TalkPoverty is taking a break for the next week, to give our staff a chance to take a vacation and plan for 2019. These are a few of the shows we’ll be watching when we’re offline and need a reprieve from conversations with weird Uncle Sal.
The first season of Superstore is essentially The Office, set in a big box store where the workers are making minimum wage. There’s a will-they-won’t-they relationship between coworkers, a brutal assistant manager who would break Dwight Schrute’s spirit in under half an hour, and some classic slapstick to tie it all together.
But the longer the show is on, the better it gets. Beginning in season two, the show starts to tease out the substantive issues that define the characters’ lives and brings them to the forefront without ever getting heavy-handed. That’s not an easy feat: There are plot arcs that deal directly, and unflinchingly, with union busting, health care inequity, documentation status, and paid maternity leave.
The show isn’t perfect: We’d be remiss if we recommended it without noting that a disabled character is played by an actor who does not share his character’s disability. It’s a misstep that could have easily been avoided, and a blemish on a show that handles a number of complicated topics so deftly.
Bob’s Burgers is one of the funniest, most consistent shows on TV. It’s heavy on jokes and wild premises, and its characters are a collection of beautifully unhinged, frantic, awkward humans who are inexplicably relatable. And, at its core, the show is about a working-class family that is barely scraping by. The titular restaurant is always in peril, wealthy business owners are an existential threat, and minor mishaps – like a broken minivan or a decrepit sofa – are big enough financial burdens that zany attempts to replace them often form the basis of an entire episode.
Most importantly, Bob’s Burgers is a joy to watch. It’s a rare depiction of a family that faces stress without becoming bitter, and that struggles without being victims.
The Fosters finished airing in June and it is genuinely heartwarming, for those looking for some basic queer joy. The Freeform family drama revolves around a lesbian couple raising five kids under one roof – four of whom are foster children. It delves into the working-class life of a police officer and vice principal navigating childrearing, living in a racially mixed family, and the challenges of the foster system. It’s rare to see queer families on television, especially lesbian families, even though nearly 16 percent of same-gender couples are raising children together. For those dismayed its run is over, a spinoff, Good Trouble, is coming to Freeform!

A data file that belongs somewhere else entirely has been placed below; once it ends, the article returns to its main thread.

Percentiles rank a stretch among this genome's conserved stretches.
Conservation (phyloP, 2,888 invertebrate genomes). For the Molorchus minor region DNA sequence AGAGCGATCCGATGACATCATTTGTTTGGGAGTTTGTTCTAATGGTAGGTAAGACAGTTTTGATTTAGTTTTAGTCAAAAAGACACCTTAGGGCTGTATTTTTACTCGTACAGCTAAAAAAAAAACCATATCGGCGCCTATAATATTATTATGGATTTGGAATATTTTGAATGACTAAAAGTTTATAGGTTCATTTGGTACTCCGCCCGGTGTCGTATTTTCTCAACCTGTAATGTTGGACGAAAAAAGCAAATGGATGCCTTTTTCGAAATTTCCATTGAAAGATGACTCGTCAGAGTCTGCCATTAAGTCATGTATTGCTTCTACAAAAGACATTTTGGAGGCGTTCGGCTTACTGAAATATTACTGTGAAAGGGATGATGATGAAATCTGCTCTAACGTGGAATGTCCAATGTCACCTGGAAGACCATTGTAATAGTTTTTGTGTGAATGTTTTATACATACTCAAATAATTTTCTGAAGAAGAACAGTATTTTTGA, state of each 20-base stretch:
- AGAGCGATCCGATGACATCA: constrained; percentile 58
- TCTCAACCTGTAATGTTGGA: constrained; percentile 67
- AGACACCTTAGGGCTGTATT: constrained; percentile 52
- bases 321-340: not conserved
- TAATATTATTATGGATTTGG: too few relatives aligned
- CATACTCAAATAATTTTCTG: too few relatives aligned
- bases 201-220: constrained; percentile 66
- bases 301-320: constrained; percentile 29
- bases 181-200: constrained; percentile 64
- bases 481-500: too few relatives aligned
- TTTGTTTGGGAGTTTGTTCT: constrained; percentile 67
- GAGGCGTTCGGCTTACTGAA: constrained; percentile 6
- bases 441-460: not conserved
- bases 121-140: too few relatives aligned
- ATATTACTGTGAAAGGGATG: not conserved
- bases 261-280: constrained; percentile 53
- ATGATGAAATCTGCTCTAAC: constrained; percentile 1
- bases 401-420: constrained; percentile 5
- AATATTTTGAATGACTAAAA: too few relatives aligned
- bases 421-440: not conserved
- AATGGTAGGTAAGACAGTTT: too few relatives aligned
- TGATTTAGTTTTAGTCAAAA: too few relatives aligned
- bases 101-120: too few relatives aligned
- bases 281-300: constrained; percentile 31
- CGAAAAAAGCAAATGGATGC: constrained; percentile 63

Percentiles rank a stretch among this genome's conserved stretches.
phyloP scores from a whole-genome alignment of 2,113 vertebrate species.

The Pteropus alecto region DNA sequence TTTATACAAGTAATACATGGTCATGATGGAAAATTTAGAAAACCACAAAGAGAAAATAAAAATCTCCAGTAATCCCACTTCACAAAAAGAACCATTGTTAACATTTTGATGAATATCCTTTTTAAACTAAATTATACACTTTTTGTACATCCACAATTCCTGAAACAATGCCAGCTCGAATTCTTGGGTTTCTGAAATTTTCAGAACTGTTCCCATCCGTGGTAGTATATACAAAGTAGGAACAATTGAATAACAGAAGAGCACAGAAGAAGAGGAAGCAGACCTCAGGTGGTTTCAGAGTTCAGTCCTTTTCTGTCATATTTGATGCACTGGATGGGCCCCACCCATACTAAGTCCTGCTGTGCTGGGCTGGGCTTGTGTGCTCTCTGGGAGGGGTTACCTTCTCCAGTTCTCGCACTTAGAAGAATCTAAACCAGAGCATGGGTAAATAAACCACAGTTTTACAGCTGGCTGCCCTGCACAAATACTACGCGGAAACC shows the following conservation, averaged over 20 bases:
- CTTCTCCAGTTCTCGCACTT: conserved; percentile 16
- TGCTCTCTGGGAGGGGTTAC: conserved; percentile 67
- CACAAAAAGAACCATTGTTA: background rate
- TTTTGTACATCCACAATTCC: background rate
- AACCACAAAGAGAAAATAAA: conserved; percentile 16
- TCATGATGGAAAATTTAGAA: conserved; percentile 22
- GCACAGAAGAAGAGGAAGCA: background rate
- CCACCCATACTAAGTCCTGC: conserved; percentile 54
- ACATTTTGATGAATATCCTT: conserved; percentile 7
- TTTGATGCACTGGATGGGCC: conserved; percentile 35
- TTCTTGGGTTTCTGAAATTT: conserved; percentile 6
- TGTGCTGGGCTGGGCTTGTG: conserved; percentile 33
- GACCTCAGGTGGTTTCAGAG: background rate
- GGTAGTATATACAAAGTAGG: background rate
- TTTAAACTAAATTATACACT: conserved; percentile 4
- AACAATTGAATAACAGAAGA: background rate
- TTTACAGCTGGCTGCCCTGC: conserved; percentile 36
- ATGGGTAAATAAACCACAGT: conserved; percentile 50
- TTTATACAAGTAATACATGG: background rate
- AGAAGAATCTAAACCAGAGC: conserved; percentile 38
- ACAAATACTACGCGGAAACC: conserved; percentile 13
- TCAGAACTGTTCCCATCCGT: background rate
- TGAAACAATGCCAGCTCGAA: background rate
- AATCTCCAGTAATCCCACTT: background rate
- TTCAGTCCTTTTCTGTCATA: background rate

How to watch it: The whole show is on Netflix, and if you want to dip your toes in, try season one’s “I Do” (episode 10) for an extremely wholesome lesbian wedding, and “Quinceañera” (episode four) for some moving family drama.
On My Block
Four inner-city LA teens navigate their coming of age in On My Block, which is a frank look at a part of Los Angeles that’s usually glossed over or turned into a cautionary tale. Monse (Sierra Capri), Cesar (Diego Tinoco), Ruben (Jason Genao), and Jamal (Brett Gray) inhabit different aspects of the Latinx and Afro-Latinx experience in a vibrant narrative deeply rooted in lived experience.
It would be a mistake to focus on the exploration of gang violence here: On My Block also confronts deportations, teen sexuality, family, and more in a diverse reflection of contemporary teen life. Plus, you are going to love Ruben’s abuela.
How to watch it: It’s a Netflix Original, and with only one season available, you can start right at the beginning!
Energetic mom Maya DiMeo (Minnie Driver) and her chaotic family enliven a drama that’s been widely praised by the disability community for its authentic handling of cerebral palsy from both the perspective of disabled youth growing into their autonomy and parents who advocate tirelessly for access and inclusion. Her son JJ is played by Micah Fowler, who actually has cerebral palsy and fills his role as the titular nonverbal character with gusto. Class comes in as the family struggles to find a good school for JJ, and ultimately finds itself living in the junkiest house in a fancy neighborhood and navigating all that comes with it.
Jenji Kohan’s newest show, based on the Gorgeous Ladies of Wrestling series that ran from 1986-1992, is a classic dramedy about a band of misfits that defies the odds. The ensemble cast, featuring Marc Maron, Alison Brie, and Betty Gilpin, is comprised of deeply broken human beings who are trying to relaunch their careers (and redeem themselves after some truly astounding personal mistakes) by filming a low-budget women’s wrestling series in a run-down gym.
The episodes are a little uneven in quality, but the series engages directly with class in a way that feels original: Through the characters and the wrestling personas they take on. It’s worth watching just for real-life WWE star Kia Stevens, who plays Tammé. Tammé’s struggle with the wrestling persona she’s been assigned – who is literally named “Welfare Queen” – is given the air time it deserves in the second season. Her attempt to navigate the space between social responsibility and her very real need to support herself is messy and compelling.
How to watch it: GLOW is a Netflix Original. Start from the beginning, or you’ll struggle to piece together the dynamics between the characters.